Also enthusiastic to talk was Ana Silvia Mincey, a campaign volunteer and wellness instructor who moved to Myrtle Beach from the Dominican Republic twenty years ago. She had an “I Voted Today” sticker affixed to her forehead and was exuberant about Gingrich’s win. She noticed my notebook and poked my arm wanting to be interviewed (although Gingrich’s speech started up before I could get much).
I also encountered the Sciolaro family from Leawood, Kansas, at the victory party—they had come to South Carolina to support Rick Perry but had joined up with Gingrich after Perry suspended his campaign. Vicki, 50, rattled off, with pleasure, the numerous times she or other Sciolaros (her husband Chuck, and three children) had been interviewed and photographed this campaign season: “We’ve been in the New York Times, the LA Times [photo], on the front page of the Des Moines Register [photo].” (I wasn’t able to find an inclusion in the New York Times.)
I was not the first to interview the Sciolaros Saturday night, and I noticed I was hardly the last (the reporter-to-supporter ratio was heavy on the former at that point in the night). A cursory Google News search shows the family has been mentioned in coverage by Patch, The American Prospect, The Daily Beast,
Danish Dutch television (and now me!) this week. Vicki said she’d had no problems with her various media exchanges other than that her age and her daughter’s age have each once been misreported (Vicki says she was aged five years).
Sciolaro, who gets her news from Fox (“because it’s conservative”), Drudge and over Twitter (a habit her family picked up from the Perry campaign) had more beefs with the press for its coverage of Perry—“they didn’t give him a chance;” “they talked about 4 candidates when there were 5”—than of Gingrich. While she thought CNN debate moderator John King’s choice of opening question for Thursday night’s debate was “disgraceful,” she thought it was a fair question to ask later in the night.
I next met a woman named Patti, an administrator with an engineering consulting firm who spoke with me freely, but declined to give her last name. She had decided to vote for Gingrich earlier that day because “he can beat Obama.” She prefers to get her political news from Fox because, she says, it’s “fair and balanced.” (Patti was the fourth Republican voter I spoke with yesterday who explained a preference for Fox in terms of the network’s motto.)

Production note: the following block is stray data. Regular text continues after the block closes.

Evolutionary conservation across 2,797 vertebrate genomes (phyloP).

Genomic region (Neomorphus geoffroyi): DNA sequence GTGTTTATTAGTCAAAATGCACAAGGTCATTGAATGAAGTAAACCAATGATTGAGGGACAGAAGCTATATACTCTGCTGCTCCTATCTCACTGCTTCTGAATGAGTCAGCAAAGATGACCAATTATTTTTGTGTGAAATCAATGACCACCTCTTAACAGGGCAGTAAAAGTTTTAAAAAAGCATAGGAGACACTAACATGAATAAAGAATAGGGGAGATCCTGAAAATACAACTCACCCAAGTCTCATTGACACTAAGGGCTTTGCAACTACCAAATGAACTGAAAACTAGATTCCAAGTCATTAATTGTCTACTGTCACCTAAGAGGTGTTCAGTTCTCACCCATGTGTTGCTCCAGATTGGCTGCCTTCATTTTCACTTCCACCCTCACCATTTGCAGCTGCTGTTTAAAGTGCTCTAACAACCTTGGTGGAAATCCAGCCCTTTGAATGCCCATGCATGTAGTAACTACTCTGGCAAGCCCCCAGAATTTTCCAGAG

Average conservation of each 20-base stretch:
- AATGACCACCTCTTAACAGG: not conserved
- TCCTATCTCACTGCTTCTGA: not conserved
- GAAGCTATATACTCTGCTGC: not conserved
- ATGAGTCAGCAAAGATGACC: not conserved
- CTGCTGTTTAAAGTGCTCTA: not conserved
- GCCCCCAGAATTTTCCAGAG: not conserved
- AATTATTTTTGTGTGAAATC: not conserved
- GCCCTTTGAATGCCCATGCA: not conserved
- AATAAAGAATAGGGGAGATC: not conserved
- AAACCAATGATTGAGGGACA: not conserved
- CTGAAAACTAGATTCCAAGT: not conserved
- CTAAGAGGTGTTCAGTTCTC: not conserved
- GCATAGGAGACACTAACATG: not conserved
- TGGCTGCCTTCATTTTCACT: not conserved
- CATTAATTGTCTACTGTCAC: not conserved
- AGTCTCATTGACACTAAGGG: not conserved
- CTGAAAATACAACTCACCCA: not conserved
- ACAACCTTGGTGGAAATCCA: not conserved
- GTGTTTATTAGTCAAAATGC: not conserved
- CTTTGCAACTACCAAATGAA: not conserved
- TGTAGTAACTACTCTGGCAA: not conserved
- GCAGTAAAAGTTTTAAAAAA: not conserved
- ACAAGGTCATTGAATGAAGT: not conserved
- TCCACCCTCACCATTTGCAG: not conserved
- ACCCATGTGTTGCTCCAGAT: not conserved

When first asked, she characterized the media’s coverage of the South Carolina primary as generally good. But when pressed, she mentioned she had some problems with the reporting: she thought CNN had the right to ask Gingrich about the “open-marriage” story, but believed there were more important things to ask and that the timing of Newt’s second ex-wife’s ABC interview was fishy. She feels the coverage of Romney’s wealth and off-shore bank accounts has unfairly hinted at criminality, when, she said, “he is just being a good business man.”
She also faults the media for bringing in their personal biases and trying to influence the public, and for not scrutinizing Obama with the same aggressiveness applied to the Republican candidates.
Yet far more problematic to Patti—and to nearly everyone I spoke with at the Gingrich event—than the media coverage, has been the negative advertising that has accompanied the campaigns (and originates from them or, more often, from the super PACS supporting but not “coordinating” with them). “It’s just nasty—to the point it makes you disillusioned,” she said. “No one’s life is perfect.”
Actually, I heard a lot of voters in South Carolina say they’re sick of the negative advertising—and I also heard about what they want from their media. More on that later this week.
Correction: The original version of this piece mentioned that the Sciolaro family had been mentioned in coverage by a Danish television station. In fact, the television station was Dutch. The relevant sentence has been corrected. CJR regrets the error.